Cintiq users, what sort of computer set up do you have?
I am currently in the process of switching over to photoshop and using a Cintiq. However, I really do not want to run a Mac, just because of the price point. I see people building crazy gaming PC’s for around $500, and so I assume I can do the same with a PC dedicated to art. However, building a PC is not in my skill set for the time being, and so that limits me on that side.
@eric-castleman when my computer died a couple years ago I was about to go down that path of building a computer and getting a cintiq. The total with everything I was going to get was near $2500. Then I came across the Surface Book which was around $1500. It had everything I needed for work as well as play. The bonus is I am able to take it anywhere I go. I do plan on investing in the surface studio or the dell canvas one of these days when I can finally plant that money tree in the backyard.
@chip-valecek my brother loves his surface pro. What has me moving towards a cintiq is that I have been working with an ipad pro for the last year or so, and I love it, but it really limited me in a lot of ways. So I was considering just buying a mac and running astropad on it, but then I realized that a mac is about the same price as a cintiq, and decided to go that route and just figure out the computer side of things since I can possibly just build a PC.
dunno if you saw my post asking if cintiq worked with a mac. I've been an intuos 3 plus pc user for years. I am in a very favourable financial position at the moment...and there are no spare parts for my intuos. It works fine, but the overlay isn't in stock anymore :( Besides, its not even widescreen :D So was going to have to replace it anyway. My laptop needs to be for DJing and making music on, its original purpose, and the illustrator business is growing nice and quickly.
Ive been working on the ipad pro with procreate most of the year, and sharing screen time for art creation then onto the 27" monitor. TBH...I love both. But its easier working on a larger screen.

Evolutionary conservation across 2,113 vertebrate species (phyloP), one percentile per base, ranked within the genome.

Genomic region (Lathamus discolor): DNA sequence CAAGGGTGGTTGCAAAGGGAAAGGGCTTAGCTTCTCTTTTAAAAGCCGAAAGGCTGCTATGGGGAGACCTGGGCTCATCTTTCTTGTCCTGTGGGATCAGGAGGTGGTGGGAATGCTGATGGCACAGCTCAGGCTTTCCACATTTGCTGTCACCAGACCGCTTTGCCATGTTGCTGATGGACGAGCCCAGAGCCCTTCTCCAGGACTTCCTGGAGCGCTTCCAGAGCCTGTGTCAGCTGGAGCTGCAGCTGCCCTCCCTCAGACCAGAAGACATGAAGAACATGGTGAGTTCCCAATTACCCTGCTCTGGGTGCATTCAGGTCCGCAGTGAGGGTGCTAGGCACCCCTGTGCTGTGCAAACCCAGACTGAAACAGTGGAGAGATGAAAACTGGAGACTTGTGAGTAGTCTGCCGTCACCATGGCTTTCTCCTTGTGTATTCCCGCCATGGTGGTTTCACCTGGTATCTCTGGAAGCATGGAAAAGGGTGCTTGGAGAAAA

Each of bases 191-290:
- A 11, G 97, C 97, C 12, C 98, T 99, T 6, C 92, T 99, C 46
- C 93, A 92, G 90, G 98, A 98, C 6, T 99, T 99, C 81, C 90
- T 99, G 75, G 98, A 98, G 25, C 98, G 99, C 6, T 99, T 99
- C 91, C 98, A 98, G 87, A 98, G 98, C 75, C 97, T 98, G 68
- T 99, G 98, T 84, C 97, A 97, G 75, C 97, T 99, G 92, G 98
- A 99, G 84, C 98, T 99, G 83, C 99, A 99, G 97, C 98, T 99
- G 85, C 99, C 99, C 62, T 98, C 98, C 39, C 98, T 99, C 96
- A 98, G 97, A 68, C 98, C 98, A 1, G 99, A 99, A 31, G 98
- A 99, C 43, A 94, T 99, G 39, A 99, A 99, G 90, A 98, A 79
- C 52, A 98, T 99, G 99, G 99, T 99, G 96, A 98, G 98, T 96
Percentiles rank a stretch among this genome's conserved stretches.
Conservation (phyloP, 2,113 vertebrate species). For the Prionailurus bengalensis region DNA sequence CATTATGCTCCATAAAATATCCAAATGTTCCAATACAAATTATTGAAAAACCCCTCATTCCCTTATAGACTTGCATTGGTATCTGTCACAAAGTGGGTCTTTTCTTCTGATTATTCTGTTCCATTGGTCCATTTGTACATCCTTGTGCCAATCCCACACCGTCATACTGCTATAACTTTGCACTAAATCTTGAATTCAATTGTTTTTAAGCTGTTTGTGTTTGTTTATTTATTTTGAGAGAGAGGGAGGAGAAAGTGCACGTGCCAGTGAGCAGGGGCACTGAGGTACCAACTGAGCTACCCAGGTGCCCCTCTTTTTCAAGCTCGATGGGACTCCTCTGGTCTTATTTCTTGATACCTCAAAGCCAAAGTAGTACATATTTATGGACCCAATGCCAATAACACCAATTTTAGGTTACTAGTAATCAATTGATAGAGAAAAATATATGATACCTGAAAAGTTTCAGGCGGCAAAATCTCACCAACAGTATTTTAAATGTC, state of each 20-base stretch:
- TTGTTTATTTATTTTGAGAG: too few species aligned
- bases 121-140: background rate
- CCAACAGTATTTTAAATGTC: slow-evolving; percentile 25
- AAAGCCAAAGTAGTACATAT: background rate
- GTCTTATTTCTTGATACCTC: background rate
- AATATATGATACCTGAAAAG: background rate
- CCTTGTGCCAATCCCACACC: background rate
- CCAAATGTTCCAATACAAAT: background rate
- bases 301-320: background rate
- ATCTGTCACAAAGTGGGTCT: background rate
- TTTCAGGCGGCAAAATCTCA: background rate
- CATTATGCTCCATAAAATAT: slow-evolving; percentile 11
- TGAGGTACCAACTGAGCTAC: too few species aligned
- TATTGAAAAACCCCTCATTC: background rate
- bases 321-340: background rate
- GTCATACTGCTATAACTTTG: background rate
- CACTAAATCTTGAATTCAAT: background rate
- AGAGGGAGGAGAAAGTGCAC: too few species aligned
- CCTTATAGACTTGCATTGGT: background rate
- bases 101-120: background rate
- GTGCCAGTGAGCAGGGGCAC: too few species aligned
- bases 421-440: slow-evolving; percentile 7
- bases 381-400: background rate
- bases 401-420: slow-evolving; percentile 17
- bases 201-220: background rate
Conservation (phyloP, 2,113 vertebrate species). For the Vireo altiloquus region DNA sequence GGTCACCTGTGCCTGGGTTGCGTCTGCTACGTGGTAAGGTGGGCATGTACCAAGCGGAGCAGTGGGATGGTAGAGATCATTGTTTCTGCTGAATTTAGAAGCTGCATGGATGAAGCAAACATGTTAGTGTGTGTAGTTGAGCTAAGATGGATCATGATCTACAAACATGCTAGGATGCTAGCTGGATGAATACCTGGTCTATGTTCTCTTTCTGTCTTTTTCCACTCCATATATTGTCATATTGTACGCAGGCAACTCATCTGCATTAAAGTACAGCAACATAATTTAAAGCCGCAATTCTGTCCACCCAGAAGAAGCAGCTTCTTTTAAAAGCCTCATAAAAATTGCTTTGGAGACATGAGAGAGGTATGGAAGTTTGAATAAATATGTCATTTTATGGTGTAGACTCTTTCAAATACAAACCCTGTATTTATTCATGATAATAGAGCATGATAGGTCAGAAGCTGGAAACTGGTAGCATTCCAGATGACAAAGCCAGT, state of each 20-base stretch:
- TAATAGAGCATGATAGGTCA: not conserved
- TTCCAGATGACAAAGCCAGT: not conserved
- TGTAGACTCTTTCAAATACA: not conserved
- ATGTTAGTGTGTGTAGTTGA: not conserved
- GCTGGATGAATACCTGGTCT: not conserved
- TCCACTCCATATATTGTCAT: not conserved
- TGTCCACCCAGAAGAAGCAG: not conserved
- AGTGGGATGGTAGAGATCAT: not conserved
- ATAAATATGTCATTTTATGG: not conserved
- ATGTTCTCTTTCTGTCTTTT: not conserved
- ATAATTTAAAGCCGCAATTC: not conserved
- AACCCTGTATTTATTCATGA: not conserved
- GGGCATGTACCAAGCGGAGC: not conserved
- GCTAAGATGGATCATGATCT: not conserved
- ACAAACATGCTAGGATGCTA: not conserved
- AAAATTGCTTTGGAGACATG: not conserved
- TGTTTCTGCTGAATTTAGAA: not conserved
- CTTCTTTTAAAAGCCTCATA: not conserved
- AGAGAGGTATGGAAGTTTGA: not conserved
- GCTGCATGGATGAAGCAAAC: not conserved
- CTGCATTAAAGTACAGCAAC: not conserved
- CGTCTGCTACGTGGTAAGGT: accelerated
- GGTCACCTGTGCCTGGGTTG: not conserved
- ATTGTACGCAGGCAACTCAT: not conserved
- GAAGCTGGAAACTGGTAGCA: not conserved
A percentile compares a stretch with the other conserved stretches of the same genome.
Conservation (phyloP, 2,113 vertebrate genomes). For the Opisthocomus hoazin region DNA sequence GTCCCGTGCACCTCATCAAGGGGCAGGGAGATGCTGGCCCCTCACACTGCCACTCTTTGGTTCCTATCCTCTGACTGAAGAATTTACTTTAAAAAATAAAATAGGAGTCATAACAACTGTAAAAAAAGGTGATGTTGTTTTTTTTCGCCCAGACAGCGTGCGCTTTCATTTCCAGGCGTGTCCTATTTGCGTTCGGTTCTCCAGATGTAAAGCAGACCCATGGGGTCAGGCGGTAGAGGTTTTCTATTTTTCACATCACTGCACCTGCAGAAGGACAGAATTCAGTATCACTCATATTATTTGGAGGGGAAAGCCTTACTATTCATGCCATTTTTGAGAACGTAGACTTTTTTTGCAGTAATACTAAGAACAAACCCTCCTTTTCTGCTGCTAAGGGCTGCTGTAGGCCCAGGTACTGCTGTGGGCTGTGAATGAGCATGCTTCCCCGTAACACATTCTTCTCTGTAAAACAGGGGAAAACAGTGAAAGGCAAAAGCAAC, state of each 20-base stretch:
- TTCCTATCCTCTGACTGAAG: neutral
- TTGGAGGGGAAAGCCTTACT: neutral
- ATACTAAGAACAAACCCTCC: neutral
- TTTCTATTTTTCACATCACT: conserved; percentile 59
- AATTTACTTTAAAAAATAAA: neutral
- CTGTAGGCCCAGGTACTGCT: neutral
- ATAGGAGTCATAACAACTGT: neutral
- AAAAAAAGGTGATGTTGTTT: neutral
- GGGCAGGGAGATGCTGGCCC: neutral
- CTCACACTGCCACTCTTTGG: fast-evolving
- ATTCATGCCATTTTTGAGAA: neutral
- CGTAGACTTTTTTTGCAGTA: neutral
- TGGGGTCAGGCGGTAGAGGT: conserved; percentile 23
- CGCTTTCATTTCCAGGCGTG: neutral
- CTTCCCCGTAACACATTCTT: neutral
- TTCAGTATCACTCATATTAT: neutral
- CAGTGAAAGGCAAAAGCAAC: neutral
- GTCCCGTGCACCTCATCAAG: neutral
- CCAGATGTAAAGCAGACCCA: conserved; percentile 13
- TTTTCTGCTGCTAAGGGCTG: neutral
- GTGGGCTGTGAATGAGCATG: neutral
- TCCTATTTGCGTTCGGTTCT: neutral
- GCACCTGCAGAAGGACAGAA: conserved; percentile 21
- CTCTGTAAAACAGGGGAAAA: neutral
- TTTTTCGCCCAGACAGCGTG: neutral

the price difference between my build workstation and a spec with a mac is £500 (in apples favour) including the screen.
the only way i can really afford the power is to build a system...but that risks headaches and all sorts. My experience of ipad is it just keeps going. noissues. unlike my laptop and every other computer i have had for the last 20 years. I've been running old iphones too. And i have a specilaist geek friend.
So yeah, i know that imacs aren't a perfect set up. but for me...well I think i am sold.
@eric-castleman with the surface book you are not limited to anything. Its like a laptop. If you are going to build a PC i would recommend going to a store and having one of the guys there help you. Not sure what around by you but we have a store called Frys. I built a PC there before, its like a grocery store. You go up and down the aisles and pick what you want. The people in the store are there to help make sure everything you pick will work together. Then they will even put it together for you. But with that, if something goes wrong you are on your own to fix it.
@chip-valecek my brother is always trying to get me to go to Frys, so it seems like I should make my way over there.